Ferguson's prospects for recovery are good

Robert Ferguson gave a thumbs up to the crowd while being carted off the field following a vicious hit in the fourth quarter of Sunday's game against Jacksonville. As for Ferguson's medical condition the day after the game, it's not quite a thumbs up.

Ferguson will remain hospitalized in Green Bay until Tuesday. Packers coach Mike Sherman, who visited Ferguson and his wife at Bellin Hospital after the game, was optimistic Ferguson would make a full recovery.

"They gave no indication that it's career-threatening," Sherman said. "But I don't know if you can make that evaluation less than 24 hours (later). All signs indicate that he's going to be fine. He does have some back pain, did have some headaches last night."

The clothesline hit from Jacksonville safety Donovin Darius left Ferguson with a sprained neck, a concussion and temporary paralysis in his legs. By Monday, Ferguson was able to move his arms and legs but had continued numbness on his left side, Eric Armstead, director of player development for EO Sports Management, told The Associated Press. Ferguson's agent, Brian Overstreet, works for EO Sports.

According to Sherman, Ferguson vowed he'd return to action before the end of the season. In fact, "He said he would be back at practice on Wednesday, which is typical of Robert Ferguson," Sherman said.

Sherman, however, already has ruled Ferguson out for Friday afternoon's showdown at the Metrodome against Minnesota. The winner of that game will win the NFC North.

Ferguson is a winner in Sherman's book. The coach was impressed that Ferguson gave a thumbs-up signal to help reassure an on-edge Lambeau Field crowd.

"He's a great kid," Sherman said. "For him to put a thumbs up to the crowd on the way off the field, knowing he couldn't move his toes, I don't know ... (he's a) special guy."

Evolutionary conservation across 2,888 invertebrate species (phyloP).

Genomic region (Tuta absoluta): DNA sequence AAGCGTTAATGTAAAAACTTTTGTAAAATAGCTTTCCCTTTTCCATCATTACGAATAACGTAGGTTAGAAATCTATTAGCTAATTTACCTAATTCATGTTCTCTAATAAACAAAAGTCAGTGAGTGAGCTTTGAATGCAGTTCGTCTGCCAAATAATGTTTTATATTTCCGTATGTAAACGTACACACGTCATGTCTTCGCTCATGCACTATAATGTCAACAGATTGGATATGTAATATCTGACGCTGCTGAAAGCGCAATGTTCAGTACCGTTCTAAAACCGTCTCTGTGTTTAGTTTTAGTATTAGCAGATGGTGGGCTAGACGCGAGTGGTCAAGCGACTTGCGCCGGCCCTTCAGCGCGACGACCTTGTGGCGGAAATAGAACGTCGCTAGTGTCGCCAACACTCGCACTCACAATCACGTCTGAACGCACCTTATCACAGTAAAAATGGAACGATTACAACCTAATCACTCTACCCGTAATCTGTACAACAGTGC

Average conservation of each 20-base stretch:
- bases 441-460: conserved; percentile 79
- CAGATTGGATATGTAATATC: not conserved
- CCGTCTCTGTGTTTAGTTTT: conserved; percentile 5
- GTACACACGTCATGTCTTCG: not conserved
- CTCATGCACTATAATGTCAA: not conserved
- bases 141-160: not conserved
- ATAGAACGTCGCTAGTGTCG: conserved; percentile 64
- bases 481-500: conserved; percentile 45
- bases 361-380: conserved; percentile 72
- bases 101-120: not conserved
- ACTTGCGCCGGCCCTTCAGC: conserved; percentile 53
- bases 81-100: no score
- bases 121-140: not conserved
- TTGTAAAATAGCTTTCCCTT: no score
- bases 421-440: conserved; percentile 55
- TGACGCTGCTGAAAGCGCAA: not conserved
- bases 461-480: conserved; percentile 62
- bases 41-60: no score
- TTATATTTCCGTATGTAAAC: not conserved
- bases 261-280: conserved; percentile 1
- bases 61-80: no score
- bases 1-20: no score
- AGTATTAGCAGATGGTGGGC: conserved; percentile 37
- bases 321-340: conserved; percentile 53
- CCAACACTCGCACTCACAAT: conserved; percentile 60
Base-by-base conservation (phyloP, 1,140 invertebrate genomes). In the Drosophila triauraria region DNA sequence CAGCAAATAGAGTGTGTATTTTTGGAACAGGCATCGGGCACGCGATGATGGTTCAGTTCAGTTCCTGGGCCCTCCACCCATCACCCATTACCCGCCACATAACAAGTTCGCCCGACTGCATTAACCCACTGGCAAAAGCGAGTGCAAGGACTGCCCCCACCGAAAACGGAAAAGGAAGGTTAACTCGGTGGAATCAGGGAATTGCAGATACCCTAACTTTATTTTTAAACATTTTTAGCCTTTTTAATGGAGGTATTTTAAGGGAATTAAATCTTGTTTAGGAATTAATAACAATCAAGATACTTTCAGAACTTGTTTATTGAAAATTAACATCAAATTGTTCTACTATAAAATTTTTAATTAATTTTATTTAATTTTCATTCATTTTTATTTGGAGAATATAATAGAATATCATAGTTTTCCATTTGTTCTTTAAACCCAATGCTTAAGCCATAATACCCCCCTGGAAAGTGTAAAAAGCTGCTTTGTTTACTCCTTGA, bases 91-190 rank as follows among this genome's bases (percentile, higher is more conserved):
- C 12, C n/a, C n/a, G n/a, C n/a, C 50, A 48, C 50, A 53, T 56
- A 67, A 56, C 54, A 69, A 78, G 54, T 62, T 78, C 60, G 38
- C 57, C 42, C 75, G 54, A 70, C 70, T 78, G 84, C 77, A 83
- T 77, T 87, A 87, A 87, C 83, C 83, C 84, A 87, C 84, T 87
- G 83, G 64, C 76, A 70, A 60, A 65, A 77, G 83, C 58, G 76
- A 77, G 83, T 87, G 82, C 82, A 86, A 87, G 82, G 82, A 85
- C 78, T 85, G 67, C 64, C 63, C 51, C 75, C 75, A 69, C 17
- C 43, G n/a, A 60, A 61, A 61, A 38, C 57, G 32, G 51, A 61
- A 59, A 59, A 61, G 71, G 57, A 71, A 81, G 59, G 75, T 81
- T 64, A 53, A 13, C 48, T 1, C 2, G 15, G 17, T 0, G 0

What was not special, in Sherman's book, was the hit applied by Darius. As Ferguson made a leaping catch over the middle with 4:41 remaining in the game, Darius' stuck out his left arm and chopped Ferguson down by the neck.

Sherman said after the game he thought the hit was a "cheap shot" and didn't back away from that statement Monday. He told Darius the same thing on the field Sunday before the safety was ejected.

"I had a conversation," Sherman said. "I would say I was a little emotional."

Sherman wouldn't say what he thought Darius' punishment should be, saying only the league is "pretty diligent" in protecting its players.

In Jacksonville, coach Jack Del Rio said Darius did not deserve a suspension.

"We like the guys to try to club through the ball," Del Rio said. "It was a nasty shot, but I don't believe his intent was to headhunt the guy."

Del Rio said Darius is an aggressive player but not a cheap-shot artist.

"He plays a physical brand of football, but he plays within the rules," Del Rio said. "He did not go helmet to helmet. He did not project himself or launch himself into the guy. He attempted to club at the football and ended up clubbing the guy in the head. It should be flagged and it was. I'm sure it will be fined and it should be.

"If he really wanted to hurt the guy, he would launch himself or he would go helmet on helmet and really kill the guy."

Darius said much the same thing after the game.

"It was nothing intentional. I love to play this game 100 miles an hour, and I would never do anything outside the rules."

While Sherman and several players were steamed about the play, a few of Ferguson's teammates said plays like that are part of football.

"I wouldn't call it a cheap shot," said tight end Bubba Franks. "Darren Sharper tried to take one of their guys out like that but he missed. It's the game we play."

On ESPNews' "Monday Morning Quarterback" program, commentator, former NFL coach and Pro Football Hall of Famer Mike Ditka said Darius deserved to be penalized and ejected but should not be suspended. Ditka and colleague Eric Allen, a former Pro Bowl defensive back, said Darius overran Ferguson on the play and his only way of bringing Ferguson down was to reach out with his arm. Ditka saw the play as illegal but not intentional.

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